A clinical pharmacology lecturer at The University of the West Indies (UWI) is arguing that the novel coronavirus disease (COVID-19) outbreak in the Caribbean has highlighted societal biases in the regional health system.
As such, Dr Kenneth Connell is urging regional governments to take the opportunity to teach health care workers how to identify and divorce themselves from their implicit biases and how to deal with patients irrespective of race, colour, or creed.
“What I find most interesting is that there is institutional implicit bias where the health care delivery team — even when patients do make it to the health care system and do seek care — there is a bias against them. We like to think of ourselves as one big, happy multicultural or multiracial Caribbean, but are we really?” Dr Connell, chair of the Barbados National Drug Formulary Committee, said yesterday. He was one of several presenters at a digital Vice Chancellor’s Forum entitled ‘Race, Class, and COVID-19’ staged by The UWI.
“There is a significant institutional bias,” he insisted. “I would challenge anyone who postulates that there isn’t, even in our Caribbean region… let’s take for example a country like Trinidad, you have a large Indian population and you have a large black population… we are uncomfortable speaking about this ethnic divide as it enters the health system, but do we as doctors and practitioners, nurses, do we treat the Indo-Trinidadian any different from the black Trinidadian? Do we even want to know if we do so, and how are we measuring it and if there is a difference in the way they are treated [and] what policies can be put in place to address this?” he asked.
“I will use myself as an example. Here in Barbados I constantly have to check on myself in interacting with certain classes of patients to make sure that my implicit bias does not influence their care,” he stated.
According to Dr Connell, COVID-19, which has unclothed the race, class, and health disparities which exist the world over, offers regional governments the opportunity to implement change.
“Now is the time for us as academics and professionals to agitate with a call to action and not just for more talk and more policies but implementing change,” Connell stated, adding that “in a post-COVID-19 environment one would hope that Caribbean governments will clearly articulate how they plan to address discrimination in health care, whether it’s class or race, because COVID-19 would have unearthed or magnified this”.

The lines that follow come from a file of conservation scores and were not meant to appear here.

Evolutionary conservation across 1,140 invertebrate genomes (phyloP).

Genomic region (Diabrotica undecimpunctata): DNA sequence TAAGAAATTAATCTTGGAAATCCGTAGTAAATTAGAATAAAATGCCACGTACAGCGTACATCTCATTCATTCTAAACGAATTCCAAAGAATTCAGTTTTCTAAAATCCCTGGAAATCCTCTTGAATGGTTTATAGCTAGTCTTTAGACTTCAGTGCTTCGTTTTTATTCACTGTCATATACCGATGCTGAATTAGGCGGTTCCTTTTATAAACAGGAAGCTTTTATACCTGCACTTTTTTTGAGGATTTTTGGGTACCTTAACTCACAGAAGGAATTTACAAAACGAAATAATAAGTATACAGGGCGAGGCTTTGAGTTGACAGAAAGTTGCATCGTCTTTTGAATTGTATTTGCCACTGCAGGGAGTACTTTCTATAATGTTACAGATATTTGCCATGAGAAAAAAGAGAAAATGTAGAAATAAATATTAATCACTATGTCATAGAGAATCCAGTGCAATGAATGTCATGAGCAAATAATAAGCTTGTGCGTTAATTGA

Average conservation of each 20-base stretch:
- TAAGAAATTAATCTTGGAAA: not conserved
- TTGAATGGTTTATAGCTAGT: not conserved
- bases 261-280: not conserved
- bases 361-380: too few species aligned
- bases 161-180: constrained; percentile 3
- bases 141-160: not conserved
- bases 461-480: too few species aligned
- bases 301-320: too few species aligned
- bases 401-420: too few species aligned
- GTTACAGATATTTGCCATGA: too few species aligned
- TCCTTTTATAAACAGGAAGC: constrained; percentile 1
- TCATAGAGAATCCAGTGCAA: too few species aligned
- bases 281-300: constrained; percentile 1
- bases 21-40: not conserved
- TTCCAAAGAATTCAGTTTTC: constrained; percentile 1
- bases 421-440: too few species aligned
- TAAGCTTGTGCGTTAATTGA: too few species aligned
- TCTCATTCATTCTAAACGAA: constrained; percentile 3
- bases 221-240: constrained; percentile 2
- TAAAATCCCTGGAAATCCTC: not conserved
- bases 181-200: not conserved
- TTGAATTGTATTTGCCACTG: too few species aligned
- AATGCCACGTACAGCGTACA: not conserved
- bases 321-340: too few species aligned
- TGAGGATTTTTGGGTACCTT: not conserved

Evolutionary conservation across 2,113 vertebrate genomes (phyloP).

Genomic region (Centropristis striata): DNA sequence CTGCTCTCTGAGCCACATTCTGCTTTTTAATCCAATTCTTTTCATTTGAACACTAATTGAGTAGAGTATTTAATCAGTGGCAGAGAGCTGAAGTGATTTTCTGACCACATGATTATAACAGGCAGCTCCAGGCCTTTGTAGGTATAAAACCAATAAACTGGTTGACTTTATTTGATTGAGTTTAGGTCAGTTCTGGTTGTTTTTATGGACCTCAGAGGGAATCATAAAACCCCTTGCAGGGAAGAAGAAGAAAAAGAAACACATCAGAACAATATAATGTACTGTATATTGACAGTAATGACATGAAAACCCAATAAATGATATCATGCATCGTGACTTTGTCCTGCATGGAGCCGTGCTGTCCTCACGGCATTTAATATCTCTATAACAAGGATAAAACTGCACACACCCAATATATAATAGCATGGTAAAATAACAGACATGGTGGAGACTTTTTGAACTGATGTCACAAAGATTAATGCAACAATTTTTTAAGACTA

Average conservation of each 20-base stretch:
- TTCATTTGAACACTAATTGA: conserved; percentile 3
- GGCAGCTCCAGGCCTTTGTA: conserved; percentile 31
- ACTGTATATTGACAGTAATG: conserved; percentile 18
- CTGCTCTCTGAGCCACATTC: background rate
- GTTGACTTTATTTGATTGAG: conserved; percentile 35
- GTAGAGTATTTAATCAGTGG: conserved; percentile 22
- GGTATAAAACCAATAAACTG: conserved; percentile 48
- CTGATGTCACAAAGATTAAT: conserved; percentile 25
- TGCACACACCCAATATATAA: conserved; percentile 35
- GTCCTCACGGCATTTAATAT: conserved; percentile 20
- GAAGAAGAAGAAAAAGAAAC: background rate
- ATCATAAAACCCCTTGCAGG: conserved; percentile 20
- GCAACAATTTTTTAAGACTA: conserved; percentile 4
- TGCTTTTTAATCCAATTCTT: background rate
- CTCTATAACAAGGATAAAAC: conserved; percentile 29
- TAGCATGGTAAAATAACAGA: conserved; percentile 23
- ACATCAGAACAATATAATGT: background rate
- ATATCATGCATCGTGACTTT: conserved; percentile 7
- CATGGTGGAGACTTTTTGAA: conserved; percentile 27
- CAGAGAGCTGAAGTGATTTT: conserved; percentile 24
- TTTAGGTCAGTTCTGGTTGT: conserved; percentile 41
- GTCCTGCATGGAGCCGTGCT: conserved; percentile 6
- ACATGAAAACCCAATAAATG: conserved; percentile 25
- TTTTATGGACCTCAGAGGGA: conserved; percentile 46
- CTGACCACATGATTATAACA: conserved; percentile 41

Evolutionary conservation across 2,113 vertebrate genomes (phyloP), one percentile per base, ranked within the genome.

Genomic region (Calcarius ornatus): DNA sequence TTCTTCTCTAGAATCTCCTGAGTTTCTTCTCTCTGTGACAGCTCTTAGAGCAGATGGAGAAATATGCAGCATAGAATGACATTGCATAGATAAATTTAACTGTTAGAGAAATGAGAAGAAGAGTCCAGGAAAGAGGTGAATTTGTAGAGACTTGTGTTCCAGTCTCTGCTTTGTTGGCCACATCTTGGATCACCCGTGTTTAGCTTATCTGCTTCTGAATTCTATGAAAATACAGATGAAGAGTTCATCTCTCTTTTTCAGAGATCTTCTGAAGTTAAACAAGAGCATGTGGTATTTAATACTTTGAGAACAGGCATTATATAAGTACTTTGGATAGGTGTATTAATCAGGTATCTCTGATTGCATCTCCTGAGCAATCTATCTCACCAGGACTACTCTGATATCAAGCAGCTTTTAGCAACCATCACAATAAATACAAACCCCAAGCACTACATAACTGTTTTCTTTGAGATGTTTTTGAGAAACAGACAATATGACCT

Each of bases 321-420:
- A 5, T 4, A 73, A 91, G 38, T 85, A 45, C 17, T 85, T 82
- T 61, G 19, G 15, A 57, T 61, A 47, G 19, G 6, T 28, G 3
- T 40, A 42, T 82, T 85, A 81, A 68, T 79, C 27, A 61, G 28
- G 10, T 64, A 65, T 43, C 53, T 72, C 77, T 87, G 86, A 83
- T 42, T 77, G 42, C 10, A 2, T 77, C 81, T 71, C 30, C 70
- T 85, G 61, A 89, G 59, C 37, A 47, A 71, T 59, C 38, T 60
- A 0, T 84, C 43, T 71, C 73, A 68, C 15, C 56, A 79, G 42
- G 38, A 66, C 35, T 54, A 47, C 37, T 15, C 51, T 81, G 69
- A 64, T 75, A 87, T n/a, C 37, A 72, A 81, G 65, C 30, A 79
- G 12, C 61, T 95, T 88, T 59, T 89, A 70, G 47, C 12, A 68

He also said while scientists and clinicians will find the new details being unearthed daily about the virus exciting, there was also an element of fear.
“There is a significant knowledge gap in two communities; there is a knowledge gap in the health care provider community [as] we don’t quite understand this novel virus. We may sound as if we know a lot about it, but we actually don’t. We don’t know a lot about exactly how it destroys the host. We don’t know a lot about its immunity, we are unsure about some of the drugs used to treat it. If you look at a lot of these clinical trials, a lot of the drugs have been used in treating other diseases and we hope that they will transfer their benefit to COVID-19, but we don’t have sufficient evidence,” Dr Connell said.
“There is also a knowledge gap in the population of patients and communities. One of my colleagues was approached by a patient who thought because she was diabetic she was at an increased risk of contracting the disease, which is not true. She is at an increased risk of having an adverse outcome, but just by virtue of having diabetes doesn’t increase her risk of contracting the disease,” he pointed out while calling for the use of simple wording to communicate health messages.